Financial Benefits from Proper Performance Management

By Michael Heller

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We all like to think we're star performers when it comes to giving out those annual performance reviews. Heck, some leaders might even pat themselves on the back just for getting through those long arduous meetings. Bad news, research proves the average performance review is failing to do anything it was built to do. And that’s just the review part of performance management.

Have you considered how a proper performance management affects profits? According to, the cost for the annual performance review process is about $120,000 just in the value of time spent. Of course, that number varies among organizations and teams, but overall, it’s hard to ignore how costly reviews can be for businesses. Especially when both employees and managers say they aren’t as effective as they could be. So what makes for great performance management and how does that translate to profitability?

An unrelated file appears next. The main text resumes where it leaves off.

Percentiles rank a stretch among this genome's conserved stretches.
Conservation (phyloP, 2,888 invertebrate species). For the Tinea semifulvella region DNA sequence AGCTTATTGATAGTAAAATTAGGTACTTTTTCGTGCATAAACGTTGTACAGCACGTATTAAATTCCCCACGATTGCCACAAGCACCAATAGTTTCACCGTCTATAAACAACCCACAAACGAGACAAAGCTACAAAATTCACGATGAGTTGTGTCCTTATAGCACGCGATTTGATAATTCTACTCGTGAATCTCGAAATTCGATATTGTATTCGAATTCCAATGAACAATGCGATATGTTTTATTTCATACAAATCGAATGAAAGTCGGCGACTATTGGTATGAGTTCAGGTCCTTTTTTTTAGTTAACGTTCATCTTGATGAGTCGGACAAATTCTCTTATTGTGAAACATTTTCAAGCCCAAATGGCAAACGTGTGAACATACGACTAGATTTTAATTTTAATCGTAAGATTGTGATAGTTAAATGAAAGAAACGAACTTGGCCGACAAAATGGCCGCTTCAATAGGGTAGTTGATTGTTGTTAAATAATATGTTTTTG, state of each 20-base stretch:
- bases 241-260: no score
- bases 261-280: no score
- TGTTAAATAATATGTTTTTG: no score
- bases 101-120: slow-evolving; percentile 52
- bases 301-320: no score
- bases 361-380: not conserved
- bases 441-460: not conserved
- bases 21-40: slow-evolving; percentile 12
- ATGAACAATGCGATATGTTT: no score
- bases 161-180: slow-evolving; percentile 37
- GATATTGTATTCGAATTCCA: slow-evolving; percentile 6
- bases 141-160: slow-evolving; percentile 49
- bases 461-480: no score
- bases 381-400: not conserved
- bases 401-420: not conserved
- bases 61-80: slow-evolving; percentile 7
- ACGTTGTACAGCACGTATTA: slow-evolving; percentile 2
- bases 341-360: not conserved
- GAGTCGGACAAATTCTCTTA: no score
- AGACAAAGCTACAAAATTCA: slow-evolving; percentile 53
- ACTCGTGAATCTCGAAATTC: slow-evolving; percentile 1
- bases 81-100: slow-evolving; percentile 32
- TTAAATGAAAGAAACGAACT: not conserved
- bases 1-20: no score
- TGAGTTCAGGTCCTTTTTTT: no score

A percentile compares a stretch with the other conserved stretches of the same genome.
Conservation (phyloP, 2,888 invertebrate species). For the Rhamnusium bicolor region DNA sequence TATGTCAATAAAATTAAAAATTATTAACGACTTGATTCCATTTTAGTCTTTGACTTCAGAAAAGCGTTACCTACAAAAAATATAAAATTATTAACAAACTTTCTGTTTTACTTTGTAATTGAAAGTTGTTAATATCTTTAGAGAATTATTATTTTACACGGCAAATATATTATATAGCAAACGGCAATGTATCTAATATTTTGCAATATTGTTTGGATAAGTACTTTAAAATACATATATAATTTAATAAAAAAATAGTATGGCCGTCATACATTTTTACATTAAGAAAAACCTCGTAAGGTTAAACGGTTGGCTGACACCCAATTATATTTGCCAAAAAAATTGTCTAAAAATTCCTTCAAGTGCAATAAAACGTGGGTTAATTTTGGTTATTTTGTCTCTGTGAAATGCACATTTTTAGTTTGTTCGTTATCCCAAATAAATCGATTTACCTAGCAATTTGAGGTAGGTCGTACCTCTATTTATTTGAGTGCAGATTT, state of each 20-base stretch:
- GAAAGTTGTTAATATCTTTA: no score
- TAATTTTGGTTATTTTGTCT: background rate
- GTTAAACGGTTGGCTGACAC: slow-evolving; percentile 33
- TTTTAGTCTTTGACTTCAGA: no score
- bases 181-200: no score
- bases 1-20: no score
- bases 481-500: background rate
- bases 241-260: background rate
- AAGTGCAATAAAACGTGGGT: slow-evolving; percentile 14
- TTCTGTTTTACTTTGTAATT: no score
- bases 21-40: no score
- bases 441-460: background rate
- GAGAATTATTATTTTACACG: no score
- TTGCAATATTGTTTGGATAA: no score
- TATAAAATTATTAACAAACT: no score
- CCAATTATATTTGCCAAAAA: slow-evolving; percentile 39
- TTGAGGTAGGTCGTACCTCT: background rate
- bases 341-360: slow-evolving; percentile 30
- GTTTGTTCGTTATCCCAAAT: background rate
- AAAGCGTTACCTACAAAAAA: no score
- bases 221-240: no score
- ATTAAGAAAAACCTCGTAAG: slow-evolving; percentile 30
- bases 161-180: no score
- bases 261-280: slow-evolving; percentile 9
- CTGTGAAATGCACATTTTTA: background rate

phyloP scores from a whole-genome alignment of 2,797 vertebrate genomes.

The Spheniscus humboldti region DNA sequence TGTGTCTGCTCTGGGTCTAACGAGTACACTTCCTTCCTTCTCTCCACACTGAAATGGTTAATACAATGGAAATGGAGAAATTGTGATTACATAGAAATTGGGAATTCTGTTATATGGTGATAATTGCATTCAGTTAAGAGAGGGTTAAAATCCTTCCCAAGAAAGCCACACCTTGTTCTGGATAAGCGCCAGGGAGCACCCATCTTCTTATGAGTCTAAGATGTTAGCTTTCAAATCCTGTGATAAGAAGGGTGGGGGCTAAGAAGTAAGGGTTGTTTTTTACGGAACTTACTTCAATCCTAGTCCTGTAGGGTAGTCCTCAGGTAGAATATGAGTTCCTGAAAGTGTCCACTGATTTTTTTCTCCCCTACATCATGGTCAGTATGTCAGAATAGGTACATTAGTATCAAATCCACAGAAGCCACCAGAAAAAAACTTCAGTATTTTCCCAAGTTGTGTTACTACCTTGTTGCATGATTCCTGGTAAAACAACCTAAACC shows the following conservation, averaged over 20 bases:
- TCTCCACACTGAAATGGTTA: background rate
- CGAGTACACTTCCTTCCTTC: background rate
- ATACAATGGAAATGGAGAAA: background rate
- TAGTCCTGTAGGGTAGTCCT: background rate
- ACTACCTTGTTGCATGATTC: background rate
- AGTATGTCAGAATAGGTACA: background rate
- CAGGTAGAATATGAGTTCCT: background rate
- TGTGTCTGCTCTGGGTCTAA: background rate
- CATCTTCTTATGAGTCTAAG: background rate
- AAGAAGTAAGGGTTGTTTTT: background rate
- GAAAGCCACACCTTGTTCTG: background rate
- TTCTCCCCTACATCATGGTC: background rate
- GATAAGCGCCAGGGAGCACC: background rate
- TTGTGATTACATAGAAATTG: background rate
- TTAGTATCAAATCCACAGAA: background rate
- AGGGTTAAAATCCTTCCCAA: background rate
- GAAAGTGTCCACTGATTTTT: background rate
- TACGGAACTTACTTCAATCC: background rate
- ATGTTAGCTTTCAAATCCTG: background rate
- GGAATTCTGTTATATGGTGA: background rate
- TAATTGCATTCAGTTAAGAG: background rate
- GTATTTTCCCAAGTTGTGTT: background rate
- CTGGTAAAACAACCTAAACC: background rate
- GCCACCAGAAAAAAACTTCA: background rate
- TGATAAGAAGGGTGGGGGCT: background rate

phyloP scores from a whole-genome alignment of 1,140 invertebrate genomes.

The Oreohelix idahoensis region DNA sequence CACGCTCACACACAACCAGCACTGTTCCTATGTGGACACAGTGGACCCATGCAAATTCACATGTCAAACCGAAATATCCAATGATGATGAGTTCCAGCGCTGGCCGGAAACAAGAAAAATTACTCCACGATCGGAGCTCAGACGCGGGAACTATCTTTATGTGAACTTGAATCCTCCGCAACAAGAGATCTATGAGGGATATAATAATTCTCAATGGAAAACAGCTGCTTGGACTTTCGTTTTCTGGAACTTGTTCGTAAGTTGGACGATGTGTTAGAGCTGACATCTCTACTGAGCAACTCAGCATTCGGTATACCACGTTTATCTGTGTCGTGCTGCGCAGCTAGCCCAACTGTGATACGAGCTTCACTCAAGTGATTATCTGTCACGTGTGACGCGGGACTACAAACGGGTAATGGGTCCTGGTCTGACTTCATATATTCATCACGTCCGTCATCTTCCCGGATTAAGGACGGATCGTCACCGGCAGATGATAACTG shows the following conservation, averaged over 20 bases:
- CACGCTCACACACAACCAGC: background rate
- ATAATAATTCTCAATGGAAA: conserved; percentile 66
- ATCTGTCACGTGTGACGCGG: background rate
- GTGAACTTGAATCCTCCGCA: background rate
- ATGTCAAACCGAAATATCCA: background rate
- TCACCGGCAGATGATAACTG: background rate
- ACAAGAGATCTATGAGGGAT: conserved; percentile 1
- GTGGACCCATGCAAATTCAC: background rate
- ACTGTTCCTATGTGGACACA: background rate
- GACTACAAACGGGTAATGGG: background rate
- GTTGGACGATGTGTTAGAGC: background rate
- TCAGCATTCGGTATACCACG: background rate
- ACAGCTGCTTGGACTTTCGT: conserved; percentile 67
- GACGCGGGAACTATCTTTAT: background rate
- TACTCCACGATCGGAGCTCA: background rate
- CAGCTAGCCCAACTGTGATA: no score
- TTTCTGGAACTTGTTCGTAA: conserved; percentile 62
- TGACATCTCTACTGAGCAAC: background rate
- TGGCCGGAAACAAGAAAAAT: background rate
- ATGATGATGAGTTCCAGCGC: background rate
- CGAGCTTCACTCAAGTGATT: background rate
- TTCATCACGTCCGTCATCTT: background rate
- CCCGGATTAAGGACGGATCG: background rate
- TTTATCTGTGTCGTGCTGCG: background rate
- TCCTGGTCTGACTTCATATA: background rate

Managing Goals Means Better Motivation

As a manager, you already know that your employees like to work towards goals. It gives purpose, steers actionable tasks and can provide a clear path to accomplishments. Because 78% of employees said being recognized provides them motivation, clear cut wins can be great for managers too. Unfortunately, it’s common for busy teams to adopt the set it and forget it mentality or overlook goal setting altogether.

Performance management is reliant on defining success. Establishing goals is essentially explaining exactly what the organization needs in order to reach peak potential. Employees rely on that transparency and guidance to steer their own career trajectory. Even better, it can help push them to self-assess their performance. Not all employees will be so intrinsically motivated, but when the path is set, workers stand a better chance of feeling obligated to meet expectation. Even better, managers can more easily see who is and isn’t meeting those goals, spurring better performance conversations or employment decisions.